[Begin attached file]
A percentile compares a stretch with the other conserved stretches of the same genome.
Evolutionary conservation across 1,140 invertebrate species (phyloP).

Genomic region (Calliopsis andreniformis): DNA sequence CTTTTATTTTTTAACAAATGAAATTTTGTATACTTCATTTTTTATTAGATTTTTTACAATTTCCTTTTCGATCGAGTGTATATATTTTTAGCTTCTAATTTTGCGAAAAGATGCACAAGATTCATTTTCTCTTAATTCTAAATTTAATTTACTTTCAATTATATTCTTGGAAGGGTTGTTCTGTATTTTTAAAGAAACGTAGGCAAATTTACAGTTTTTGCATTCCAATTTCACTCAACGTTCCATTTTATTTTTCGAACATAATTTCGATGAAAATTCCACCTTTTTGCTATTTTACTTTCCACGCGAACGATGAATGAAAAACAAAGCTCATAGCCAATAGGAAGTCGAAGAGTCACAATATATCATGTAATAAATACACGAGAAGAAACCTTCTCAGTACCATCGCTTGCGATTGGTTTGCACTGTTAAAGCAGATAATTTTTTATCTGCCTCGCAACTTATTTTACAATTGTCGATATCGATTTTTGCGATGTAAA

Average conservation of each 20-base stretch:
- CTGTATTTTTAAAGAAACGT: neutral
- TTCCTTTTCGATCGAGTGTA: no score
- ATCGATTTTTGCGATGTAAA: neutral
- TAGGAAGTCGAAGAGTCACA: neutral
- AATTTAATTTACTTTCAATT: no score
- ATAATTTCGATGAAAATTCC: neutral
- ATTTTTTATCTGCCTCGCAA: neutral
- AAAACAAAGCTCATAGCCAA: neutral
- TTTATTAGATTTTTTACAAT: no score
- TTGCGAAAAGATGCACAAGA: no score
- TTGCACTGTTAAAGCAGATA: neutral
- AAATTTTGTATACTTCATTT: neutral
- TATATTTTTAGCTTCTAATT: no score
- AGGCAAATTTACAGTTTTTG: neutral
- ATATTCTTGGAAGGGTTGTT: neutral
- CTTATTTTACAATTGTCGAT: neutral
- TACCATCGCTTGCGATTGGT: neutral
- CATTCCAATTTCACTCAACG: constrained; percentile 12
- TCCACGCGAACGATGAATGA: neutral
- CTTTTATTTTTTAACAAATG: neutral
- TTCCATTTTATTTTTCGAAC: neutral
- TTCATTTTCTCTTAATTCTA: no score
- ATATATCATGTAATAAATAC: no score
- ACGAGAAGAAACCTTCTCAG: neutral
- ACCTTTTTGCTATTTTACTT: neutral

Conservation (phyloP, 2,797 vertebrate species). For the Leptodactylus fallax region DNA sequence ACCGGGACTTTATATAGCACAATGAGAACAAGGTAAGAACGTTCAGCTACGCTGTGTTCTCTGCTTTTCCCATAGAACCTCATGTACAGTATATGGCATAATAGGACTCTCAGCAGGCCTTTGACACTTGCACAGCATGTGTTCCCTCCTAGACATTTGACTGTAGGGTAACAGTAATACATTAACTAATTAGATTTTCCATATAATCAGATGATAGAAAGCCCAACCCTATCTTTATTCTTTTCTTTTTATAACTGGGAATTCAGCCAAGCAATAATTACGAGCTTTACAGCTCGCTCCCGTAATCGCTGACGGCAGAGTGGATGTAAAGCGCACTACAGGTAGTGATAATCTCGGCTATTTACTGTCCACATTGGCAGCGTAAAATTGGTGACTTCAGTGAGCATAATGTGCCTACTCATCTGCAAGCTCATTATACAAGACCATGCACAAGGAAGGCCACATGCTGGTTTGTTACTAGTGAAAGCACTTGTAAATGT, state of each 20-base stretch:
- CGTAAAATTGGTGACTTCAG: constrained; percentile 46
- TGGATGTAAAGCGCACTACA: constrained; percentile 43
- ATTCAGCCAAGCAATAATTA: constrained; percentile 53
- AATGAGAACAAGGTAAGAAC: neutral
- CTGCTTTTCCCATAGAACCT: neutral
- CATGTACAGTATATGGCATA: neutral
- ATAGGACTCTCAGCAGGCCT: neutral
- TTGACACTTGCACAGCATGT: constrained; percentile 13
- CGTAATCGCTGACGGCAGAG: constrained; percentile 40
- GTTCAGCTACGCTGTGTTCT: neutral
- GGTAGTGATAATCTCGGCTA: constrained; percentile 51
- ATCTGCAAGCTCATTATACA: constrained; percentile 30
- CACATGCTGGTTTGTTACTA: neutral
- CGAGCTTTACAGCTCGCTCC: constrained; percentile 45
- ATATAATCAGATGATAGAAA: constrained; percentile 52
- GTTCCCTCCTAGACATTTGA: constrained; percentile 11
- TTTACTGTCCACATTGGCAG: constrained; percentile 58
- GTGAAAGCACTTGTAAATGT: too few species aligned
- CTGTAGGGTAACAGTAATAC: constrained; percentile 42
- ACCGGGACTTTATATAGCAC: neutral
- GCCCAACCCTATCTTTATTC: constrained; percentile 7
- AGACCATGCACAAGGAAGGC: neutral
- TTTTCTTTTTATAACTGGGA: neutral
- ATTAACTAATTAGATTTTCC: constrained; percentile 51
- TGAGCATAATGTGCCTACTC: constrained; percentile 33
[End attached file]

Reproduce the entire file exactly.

A percentile compares a stretch with the other conserved stretches of the same genome.
Evolutionary conservation across 1,140 invertebrate species (phyloP).

Genomic region (Calliopsis andreniformis): DNA sequence CTTTTATTTTTTAACAAATGAAATTTTGTATACTTCATTTTTTATTAGATTTTTTACAATTTCCTTTTCGATCGAGTGTATATATTTTTAGCTTCTAATTTTGCGAAAAGATGCACAAGATTCATTTTCTCTTAATTCTAAATTTAATTTACTTTCAATTATATTCTTGGAAGGGTTGTTCTGTATTTTTAAAGAAACGTAGGCAAATTTACAGTTTTTGCATTCCAATTTCACTCAACGTTCCATTTTATTTTTCGAACATAATTTCGATGAAAATTCCACCTTTTTGCTATTTTACTTTCCACGCGAACGATGAATGAAAAACAAAGCTCATAGCCAATAGGAAGTCGAAGAGTCACAATATATCATGTAATAAATACACGAGAAGAAACCTTCTCAGTACCATCGCTTGCGATTGGTTTGCACTGTTAAAGCAGATAATTTTTTATCTGCCTCGCAACTTATTTTACAATTGTCGATATCGATTTTTGCGATGTAAA

Average conservation of each 20-base stretch:
- CTGTATTTTTAAAGAAACGT: neutral
- TTCCTTTTCGATCGAGTGTA: no score
- ATCGATTTTTGCGATGTAAA: neutral
- TAGGAAGTCGAAGAGTCACA: neutral
- AATTTAATTTACTTTCAATT: no score
- ATAATTTCGATGAAAATTCC: neutral
- ATTTTTTATCTGCCTCGCAA: neutral
- AAAACAAAGCTCATAGCCAA: neutral
- TTTATTAGATTTTTTACAAT: no score
- TTGCGAAAAGATGCACAAGA: no score
- TTGCACTGTTAAAGCAGATA: neutral
- AAATTTTGTATACTTCATTT: neutral
- TATATTTTTAGCTTCTAATT: no score
- AGGCAAATTTACAGTTTTTG: neutral
- ATATTCTTGGAAGGGTTGTT: neutral
- CTTATTTTACAATTGTCGAT: neutral
- TACCATCGCTTGCGATTGGT: neutral
- CATTCCAATTTCACTCAACG: constrained; percentile 12
- TCCACGCGAACGATGAATGA: neutral
- CTTTTATTTTTTAACAAATG: neutral
- TTCCATTTTATTTTTCGAAC: neutral
- TTCATTTTCTCTTAATTCTA: no score
- ATATATCATGTAATAAATAC: no score
- ACGAGAAGAAACCTTCTCAG: neutral
- ACCTTTTTGCTATTTTACTT: neutral

Conservation (phyloP, 2,797 vertebrate species). For the Leptodactylus fallax region DNA sequence ACCGGGACTTTATATAGCACAATGAGAACAAGGTAAGAACGTTCAGCTACGCTGTGTTCTCTGCTTTTCCCATAGAACCTCATGTACAGTATATGGCATAATAGGACTCTCAGCAGGCCTTTGACACTTGCACAGCATGTGTTCCCTCCTAGACATTTGACTGTAGGGTAACAGTAATACATTAACTAATTAGATTTTCCATATAATCAGATGATAGAAAGCCCAACCCTATCTTTATTCTTTTCTTTTTATAACTGGGAATTCAGCCAAGCAATAATTACGAGCTTTACAGCTCGCTCCCGTAATCGCTGACGGCAGAGTGGATGTAAAGCGCACTACAGGTAGTGATAATCTCGGCTATTTACTGTCCACATTGGCAGCGTAAAATTGGTGACTTCAGTGAGCATAATGTGCCTACTCATCTGCAAGCTCATTATACAAGACCATGCACAAGGAAGGCCACATGCTGGTTTGTTACTAGTGAAAGCACTTGTAAATGT, state of each 20-base stretch:
- CGTAAAATTGGTGACTTCAG: constrained; percentile 46
- TGGATGTAAAGCGCACTACA: constrained; percentile 43
- ATTCAGCCAAGCAATAATTA: constrained; percentile 53
- AATGAGAACAAGGTAAGAAC: neutral
- CTGCTTTTCCCATAGAACCT: neutral
- CATGTACAGTATATGGCATA: neutral
- ATAGGACTCTCAGCAGGCCT: neutral
- TTGACACTTGCACAGCATGT: constrained; percentile 13
- CGTAATCGCTGACGGCAGAG: constrained; percentile 40
- GTTCAGCTACGCTGTGTTCT: neutral
- GGTAGTGATAATCTCGGCTA: constrained; percentile 51
- ATCTGCAAGCTCATTATACA: constrained; percentile 30
- CACATGCTGGTTTGTTACTA: neutral
- CGAGCTTTACAGCTCGCTCC: constrained; percentile 45
- ATATAATCAGATGATAGAAA: constrained; percentile 52
- GTTCCCTCCTAGACATTTGA: constrained; percentile 11
- TTTACTGTCCACATTGGCAG: constrained; percentile 58
- GTGAAAGCACTTGTAAATGT: too few species aligned
- CTGTAGGGTAACAGTAATAC: constrained; percentile 42
- ACCGGGACTTTATATAGCAC: neutral
- GCCCAACCCTATCTTTATTC: constrained; percentile 7
- AGACCATGCACAAGGAAGGC: neutral
- TTTTCTTTTTATAACTGGGA: neutral
- ATTAACTAATTAGATTTTCC: constrained; percentile 51
- TGAGCATAATGTGCCTACTC: constrained; percentile 33